Celebrated Quilter Ana Paula Brasil Opens New Westfort Studio

Story by Amy Sellors, Photo by Shannon Lepere

Ana Paula Brasil has fallen in love with Thunder Bay, which is wonderfully good fortune for Thunder Bay. Born in Brazil, she is a celebrated textile artist, fabric designer, and quilter who has exhibited her work worldwide. 

On June 9, Brasil opened her studio in the heart of Westfort Village, providing a showcase for her fabrics, her quilts, and her expertise. Her studio is part classroom, part store, part workshop, and part gallery. Filled with fabric, sewing machines of all sizes, pattern books, paint, and yarn, it’s designed by a woman who loves to be busy. She always has sewing, quilting, and yarn projects on the go. “I always have to do something with my hands. Crocheting is the first thing my grandma taught me when I was five,” she says. 

While running smoothly now, the launch of her new studio didn’t quite go to plan. Brasil signed her lease in November 2022, but before she could move in, the pipes froze and caused extensive damage. On opening day at noon, the contractors were still working,  but at 7 pm, her studio celebrated its grand opening. Through it all, Brasil remained undaunted, knowing that “finally, I found my place in the world.”

“Everything I learned about sewing, my grandma taught me,” says Brasil. And while her work is certainly inspired by lessons from her grandmother, her pieces are modern and unexpected. “Every day I create something amazing. Every day I wake up and paint the world,” she says. An art lover as much as an artist, Brasil is inspired by the great painters of the world. She takes the painting techniques she sees on the canvas and translates them to fabric, ultimately inventing her own. To date, she has 11 personal techniques that she uses and teaches, allowing her to work faster and create more in less time.

One of the reasons Brasil’s quilts are so unique is the colours. They’re bold, they’re saturated, they stand out. Not able to find what she needed in stores, she began designing her own fabrics, and the process is quite remarkable. Each fabric is part of a collection, and each collection starts with a portrait of a person who inspires her. She paints the face in watercolour to create the design, then repaints the image in acrylic to create a richer colour palate. She uses professional-quality Copic markers to cement the colours, and then transfers the work to her computer. From the original image, she builds a collection of prints and solids that all work together, which means when she and her students create quilts, they’re not wasting time matching fabric swatches. They have everything they need to start quilting. She even has matching thread.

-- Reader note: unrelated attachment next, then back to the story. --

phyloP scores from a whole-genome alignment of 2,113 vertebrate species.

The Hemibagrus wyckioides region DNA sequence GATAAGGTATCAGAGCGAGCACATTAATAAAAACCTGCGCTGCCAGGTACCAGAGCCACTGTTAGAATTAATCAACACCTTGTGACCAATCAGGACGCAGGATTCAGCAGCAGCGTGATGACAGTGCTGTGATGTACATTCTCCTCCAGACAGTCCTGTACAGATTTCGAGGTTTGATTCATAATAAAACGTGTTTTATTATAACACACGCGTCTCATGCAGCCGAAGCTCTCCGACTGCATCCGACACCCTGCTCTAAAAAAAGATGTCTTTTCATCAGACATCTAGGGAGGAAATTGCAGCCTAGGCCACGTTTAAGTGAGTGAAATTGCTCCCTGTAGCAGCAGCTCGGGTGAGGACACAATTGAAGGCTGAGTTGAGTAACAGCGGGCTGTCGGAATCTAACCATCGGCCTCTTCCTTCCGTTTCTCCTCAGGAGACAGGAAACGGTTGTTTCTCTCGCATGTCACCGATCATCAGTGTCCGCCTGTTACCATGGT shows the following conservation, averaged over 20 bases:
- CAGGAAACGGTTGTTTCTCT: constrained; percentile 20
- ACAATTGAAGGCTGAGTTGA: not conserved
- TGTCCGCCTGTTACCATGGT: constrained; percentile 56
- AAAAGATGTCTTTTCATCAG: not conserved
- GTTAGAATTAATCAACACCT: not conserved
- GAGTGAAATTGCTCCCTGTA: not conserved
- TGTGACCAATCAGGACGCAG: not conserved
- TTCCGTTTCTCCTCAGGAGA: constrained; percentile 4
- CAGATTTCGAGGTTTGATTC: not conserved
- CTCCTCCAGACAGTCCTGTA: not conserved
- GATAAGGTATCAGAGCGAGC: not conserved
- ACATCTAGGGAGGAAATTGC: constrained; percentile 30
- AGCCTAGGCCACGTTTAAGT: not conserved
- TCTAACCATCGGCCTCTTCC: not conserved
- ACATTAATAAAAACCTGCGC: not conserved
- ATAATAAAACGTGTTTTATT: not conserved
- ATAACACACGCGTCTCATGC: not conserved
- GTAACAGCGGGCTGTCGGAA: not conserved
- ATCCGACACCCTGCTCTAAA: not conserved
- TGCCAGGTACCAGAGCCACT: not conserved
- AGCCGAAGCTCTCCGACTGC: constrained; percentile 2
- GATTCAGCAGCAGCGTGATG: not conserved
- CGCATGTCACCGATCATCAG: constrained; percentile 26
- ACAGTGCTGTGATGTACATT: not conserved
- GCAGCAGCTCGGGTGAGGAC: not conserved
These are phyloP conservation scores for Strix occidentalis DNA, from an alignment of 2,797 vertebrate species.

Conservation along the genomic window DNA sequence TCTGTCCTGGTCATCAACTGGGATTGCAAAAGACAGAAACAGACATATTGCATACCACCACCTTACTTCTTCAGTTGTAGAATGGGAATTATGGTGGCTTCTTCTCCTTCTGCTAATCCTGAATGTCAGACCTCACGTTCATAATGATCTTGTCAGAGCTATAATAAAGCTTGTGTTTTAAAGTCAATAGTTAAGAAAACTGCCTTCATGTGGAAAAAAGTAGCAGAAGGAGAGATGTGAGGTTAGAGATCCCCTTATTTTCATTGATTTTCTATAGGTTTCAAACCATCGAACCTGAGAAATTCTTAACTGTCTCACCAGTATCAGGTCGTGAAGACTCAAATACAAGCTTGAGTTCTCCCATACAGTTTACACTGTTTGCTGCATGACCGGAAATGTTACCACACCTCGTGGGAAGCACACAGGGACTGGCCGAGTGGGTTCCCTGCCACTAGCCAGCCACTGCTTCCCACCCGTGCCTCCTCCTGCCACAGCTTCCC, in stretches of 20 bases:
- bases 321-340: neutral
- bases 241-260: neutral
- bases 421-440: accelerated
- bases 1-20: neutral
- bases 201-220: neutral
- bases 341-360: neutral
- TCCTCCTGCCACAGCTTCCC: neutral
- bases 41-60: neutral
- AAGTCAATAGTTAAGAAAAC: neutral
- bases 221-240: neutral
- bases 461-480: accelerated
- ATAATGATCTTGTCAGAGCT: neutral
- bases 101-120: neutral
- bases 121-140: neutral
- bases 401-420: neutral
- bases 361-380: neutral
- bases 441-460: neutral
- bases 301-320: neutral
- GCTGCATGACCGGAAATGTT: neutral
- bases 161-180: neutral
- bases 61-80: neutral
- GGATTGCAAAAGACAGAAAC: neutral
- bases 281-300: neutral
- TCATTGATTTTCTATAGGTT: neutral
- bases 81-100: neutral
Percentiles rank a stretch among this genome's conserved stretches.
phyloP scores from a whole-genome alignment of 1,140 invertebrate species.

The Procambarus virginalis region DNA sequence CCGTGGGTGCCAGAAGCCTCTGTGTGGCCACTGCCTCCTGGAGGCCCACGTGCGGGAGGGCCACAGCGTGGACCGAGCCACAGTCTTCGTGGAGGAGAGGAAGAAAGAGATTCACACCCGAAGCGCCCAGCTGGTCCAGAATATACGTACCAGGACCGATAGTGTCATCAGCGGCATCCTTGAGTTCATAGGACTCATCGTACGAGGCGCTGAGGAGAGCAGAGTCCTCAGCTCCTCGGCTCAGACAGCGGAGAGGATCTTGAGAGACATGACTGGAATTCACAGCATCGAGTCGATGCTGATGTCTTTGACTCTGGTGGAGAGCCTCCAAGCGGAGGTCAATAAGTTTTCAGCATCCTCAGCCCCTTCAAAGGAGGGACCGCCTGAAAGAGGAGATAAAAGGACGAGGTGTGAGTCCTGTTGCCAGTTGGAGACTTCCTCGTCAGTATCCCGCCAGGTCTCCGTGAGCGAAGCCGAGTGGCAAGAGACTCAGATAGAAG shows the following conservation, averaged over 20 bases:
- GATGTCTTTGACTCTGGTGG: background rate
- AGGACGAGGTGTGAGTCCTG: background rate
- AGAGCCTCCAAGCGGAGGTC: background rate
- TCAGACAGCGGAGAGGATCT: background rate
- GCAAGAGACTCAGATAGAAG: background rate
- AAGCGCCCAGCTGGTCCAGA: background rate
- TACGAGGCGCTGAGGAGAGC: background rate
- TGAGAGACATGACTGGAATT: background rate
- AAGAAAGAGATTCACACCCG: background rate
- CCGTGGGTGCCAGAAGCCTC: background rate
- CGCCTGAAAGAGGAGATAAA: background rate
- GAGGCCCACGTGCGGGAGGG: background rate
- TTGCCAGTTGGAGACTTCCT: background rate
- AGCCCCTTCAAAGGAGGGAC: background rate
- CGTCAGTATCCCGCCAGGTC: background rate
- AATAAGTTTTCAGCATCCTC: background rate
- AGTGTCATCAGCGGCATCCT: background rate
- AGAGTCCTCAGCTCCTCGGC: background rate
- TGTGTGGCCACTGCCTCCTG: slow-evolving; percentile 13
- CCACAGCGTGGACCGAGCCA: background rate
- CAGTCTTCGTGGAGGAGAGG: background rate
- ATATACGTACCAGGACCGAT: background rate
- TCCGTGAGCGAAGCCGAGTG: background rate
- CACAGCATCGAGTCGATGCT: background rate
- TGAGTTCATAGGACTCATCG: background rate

Brasil’s studio is as much a workspace as a gallery. With her degree in fine arts, she has traveled the world, teaching and creating, and her personal stock of fabrics are imbued with memories of her travels. “I remember when I went to China, when I went to England.  My scraps talk about my quilt history,” she says. Her creations are incredibly personal. “When we work, your brain never knows the difference between what you have in your hands, the machine or the pencil, the machine or the brush, the machine or the ink.  Your brain creates something,” she says. “The tool you use is not important.”

The other side of the studio is part store and part classroom. She teaches adults and children both in person and online. She particularly loves teaching kids as it reminds her of all the lessons her grandma taught her, and she recognizes the value of learning crafting techniques at a young age. Along with her studio, she’s established a booth upstairs at the Thunder Bay Country Market to showcase her work and to sell bags, totes, and aprons made with her signature fabrics.

While Brasil has shown her quilts in exhibitions all over the world, she’s never had space to show her work like this before, outside of an exhibition on permanent display. Brasil’s quilts are a testament to finding your own way. Her fabrics and techniques can help you create a quilt that’s exactly to your taste. Her machines, her books, and her expertise are all in her studio to help inspire, educate, and create.

Brasil feels so warmly welcomed by the quilting community and Westfort, and she’s eager to share her artistry with us all. Moving to Thunder Bay has been an “amazing opportunity to organize my life and see everything properly,” she says. “I feel blessed.” 

To learn more, visit canadapaulabrasil.ca or find Brasil at her studio at 136 Frederica Street West, or the Thunder Bay Country Market.